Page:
Biology/Chemistry

 

Strong Ice 

 

Barbara Pawela

Retired

5730 S Kensington

 

COUNTRYSIDE IL 60525

 

708-482-7908

 

 

Objective(s):

 

Grades 6-8:  To have the students realize that, although almost all solids and liquids expand when the temperature is raised, water is one of the few substances that expands as it freezes.  A quantity of water will occupy more space as a solid than it will as a liquid.  The expansion of water as it freezes into ice occurs because hydrogen bonding pulls the molecules into an open crystalline structure that occupies more space than liquid water.  The release of heat in the change of state causes a transfer of energy.  If the system expands, it is doing work on the surroundings and energy is being transferred from the system.

 

 Materials:

 

Activity 1:  freezer, 4 cans of diet soda and 4 cans of regular soda, 4(quart-size) Ziploc bags,

                   small plastic pot with cover, small tin with lid, 3 pencils, pop top, sticky tape

Activity 2:  a balloon, 5 plastic glasses, warm water, 5 INSTANTS expandable capsules

Activity 3:  small glass vial or bottle with screw on cap, empty can, salt, water, ice

 

 

Strategy:

 

Activity 1

Two days prior to lesson put each can of pop into a Ziploc bag and place into a freezer.  Fill the plastic pot to the brim with water, put the cover on, and place into a freezer.  Fill a tin to the brim with cold water.  Press on the lid as hard as you can, without spilling the water.  Put a bottle top on the lid.  Put two pencils under the tin and one pencil on the bottle top.  Wind sticky tape around the two bottom pencils on both ends looping it around the top pencil. (See illustration on following page)  Carefully place the tin into a freezer.  

Begin the presentation by having the students examine the soda pop cans in their Ziploc bags.   

         

 

 The contents of the cans should freeze and alter the shape of the cans.  Some of the cans may even have burst (diet Pepsi often does).  The cans can be left frozen, or they can be thawed and the liquid poured out of the cans that may have burst.  Display the cans in their Ziploc bags in the class and have the students examine them.  Tell the students to describe what they see.  Ask them to hypothesize as to what could have caused the cans to alter their shape or even split some cans.   Tell the students that the cans had been frozen.  Discuss the relationship of matter, energy, and the giving up of heat in the change of phase.  Discuss and conclude that there was a transfer of energy and forces from the system were at work.  If the system expands it is doing work on the surroundings and energy is being transferred.  Examine the plastic pot.  (When the water freezes, it should lift the cover.)  Examine the tin and the pencils. (The lid should have been pushed up by the ice and the pencil may have broken.)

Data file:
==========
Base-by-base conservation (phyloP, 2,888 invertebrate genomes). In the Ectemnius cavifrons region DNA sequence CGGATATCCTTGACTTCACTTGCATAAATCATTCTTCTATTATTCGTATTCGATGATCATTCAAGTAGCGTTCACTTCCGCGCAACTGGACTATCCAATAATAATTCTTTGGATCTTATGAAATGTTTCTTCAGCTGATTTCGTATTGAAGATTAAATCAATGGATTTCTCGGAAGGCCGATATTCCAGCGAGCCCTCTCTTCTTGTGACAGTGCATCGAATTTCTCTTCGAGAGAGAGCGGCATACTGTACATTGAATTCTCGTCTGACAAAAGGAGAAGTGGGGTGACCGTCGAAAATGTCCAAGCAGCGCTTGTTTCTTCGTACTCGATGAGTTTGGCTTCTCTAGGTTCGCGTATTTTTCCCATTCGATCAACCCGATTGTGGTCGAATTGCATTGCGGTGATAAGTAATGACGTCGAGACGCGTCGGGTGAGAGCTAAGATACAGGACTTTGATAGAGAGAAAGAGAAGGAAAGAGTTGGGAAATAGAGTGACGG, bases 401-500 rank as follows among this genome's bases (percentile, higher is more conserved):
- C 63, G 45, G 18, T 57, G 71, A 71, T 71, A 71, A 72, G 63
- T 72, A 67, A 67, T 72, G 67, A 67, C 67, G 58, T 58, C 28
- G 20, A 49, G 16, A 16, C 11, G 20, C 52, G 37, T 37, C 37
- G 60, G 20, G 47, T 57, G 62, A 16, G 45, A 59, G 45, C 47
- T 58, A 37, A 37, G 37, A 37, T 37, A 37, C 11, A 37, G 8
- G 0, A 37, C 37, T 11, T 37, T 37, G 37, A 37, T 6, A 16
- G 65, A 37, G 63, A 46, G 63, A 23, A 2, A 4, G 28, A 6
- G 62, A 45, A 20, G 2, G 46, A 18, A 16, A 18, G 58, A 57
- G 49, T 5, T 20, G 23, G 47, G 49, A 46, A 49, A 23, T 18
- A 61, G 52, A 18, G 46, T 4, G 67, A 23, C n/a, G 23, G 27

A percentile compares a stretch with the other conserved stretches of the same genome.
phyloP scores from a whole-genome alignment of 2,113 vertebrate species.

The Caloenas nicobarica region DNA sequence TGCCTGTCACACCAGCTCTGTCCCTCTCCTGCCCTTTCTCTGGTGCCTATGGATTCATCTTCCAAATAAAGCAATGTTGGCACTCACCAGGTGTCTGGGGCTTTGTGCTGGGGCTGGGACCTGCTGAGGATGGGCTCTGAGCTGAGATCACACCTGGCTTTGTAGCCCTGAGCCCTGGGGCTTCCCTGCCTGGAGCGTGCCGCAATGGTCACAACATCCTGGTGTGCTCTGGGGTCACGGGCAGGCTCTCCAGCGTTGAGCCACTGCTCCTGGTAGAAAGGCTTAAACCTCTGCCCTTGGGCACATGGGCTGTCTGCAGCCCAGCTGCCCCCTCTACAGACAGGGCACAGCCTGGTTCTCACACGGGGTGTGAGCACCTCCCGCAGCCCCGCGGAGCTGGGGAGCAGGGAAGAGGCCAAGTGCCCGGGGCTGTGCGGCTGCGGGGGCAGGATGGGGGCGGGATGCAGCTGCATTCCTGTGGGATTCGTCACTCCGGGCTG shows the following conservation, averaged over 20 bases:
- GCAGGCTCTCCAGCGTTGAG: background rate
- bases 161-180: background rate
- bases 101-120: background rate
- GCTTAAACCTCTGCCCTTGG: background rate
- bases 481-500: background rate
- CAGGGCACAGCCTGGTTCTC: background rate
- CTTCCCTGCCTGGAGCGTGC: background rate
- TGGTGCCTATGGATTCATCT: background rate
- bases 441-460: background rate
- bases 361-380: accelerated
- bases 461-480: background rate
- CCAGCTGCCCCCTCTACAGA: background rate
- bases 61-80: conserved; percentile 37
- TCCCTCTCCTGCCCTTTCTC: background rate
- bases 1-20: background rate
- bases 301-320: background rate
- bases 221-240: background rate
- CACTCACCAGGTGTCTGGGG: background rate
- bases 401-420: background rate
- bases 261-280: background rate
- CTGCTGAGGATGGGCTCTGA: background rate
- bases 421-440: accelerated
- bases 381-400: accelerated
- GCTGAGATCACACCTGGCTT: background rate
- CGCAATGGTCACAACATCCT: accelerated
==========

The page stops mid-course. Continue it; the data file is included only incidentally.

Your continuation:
Activity 2

Divide the students into five groups.  Fill the plastic glasses or cups ¾ full with warm water and

give each group one INSTANTS capsule.  Drop the capsule into the cup.

The capsule will expand after about twenty seconds and will continue to expand for a while.  Observe, discuss and, conclude that the capsule expanded or, in other words, its volume increased.

Have a student blow up a balloon.  Again discuss and conclude that the balloon expanded.

 

Activity 3.

Fill an empty can with cold water, ice, and a teaspoon of salt.  Fill a small vial or bottle to the brim with water.  Carefully screw on the cap tightly.  Place the vial or the bottle into the can with the water, ice, and salt.  After about ten or fifteen minutes, either the vial or bottle will crack, or the plastic cap will crack.  (Only the teacher should handle this part of the demonstration.)  Have the students observe.  Teacher and students discuss and conclude that putting salt in water lowered the freezing point. 

Ask the students why the water got bigger and pushed outward as it froze.   After their answers, explain that the reason water expands when cooled below 4 degrees Celsius is due to hydrogen bonding.  Hydrogen bonding forms a weak link between hydrogen atoms and oxygen atoms of adjacent water molecules.  At higher temperatures hydrogen bonding does not affect water because the water molecules are too far apart for any interaction to occur.  Once the temperature drops to 4 degrees Celsius, the molecules have less kinetic energy and are closer together.  Water is polar..  The positive ends of some water molecules attract the negative ends of other molecules.  When water reaches 4 degrees Celsius the molecules have been pushed as close to one another as they will be.  Below 4 degrees the water molecules begin to align themselves into a crystal lattice structure of ice.  This requires the water molecule to widen the angle between the Oxygen-Hydrogen single bonds from the usual 104.5degrees.  In order for the water molecules to make the maximum number of hydrogen bonds the molecules move farther apart causing the ice to have a greater volume.  As a result ice expands. 

 

Performance Assessment:

 

The students’ participation and responses during the activities and follow-up discussions.

 

References:

 

Amery, Heather; The Know How Book of Experiments , Tulsa: EDC  PUBLISHING (1989)  p.25

Smith, Richard and Smoot, Robert C., Chemistry  A Modern Course,  Merrill Publishing Company,  Columbus (1990) pp.344-345. 

Shug, Ken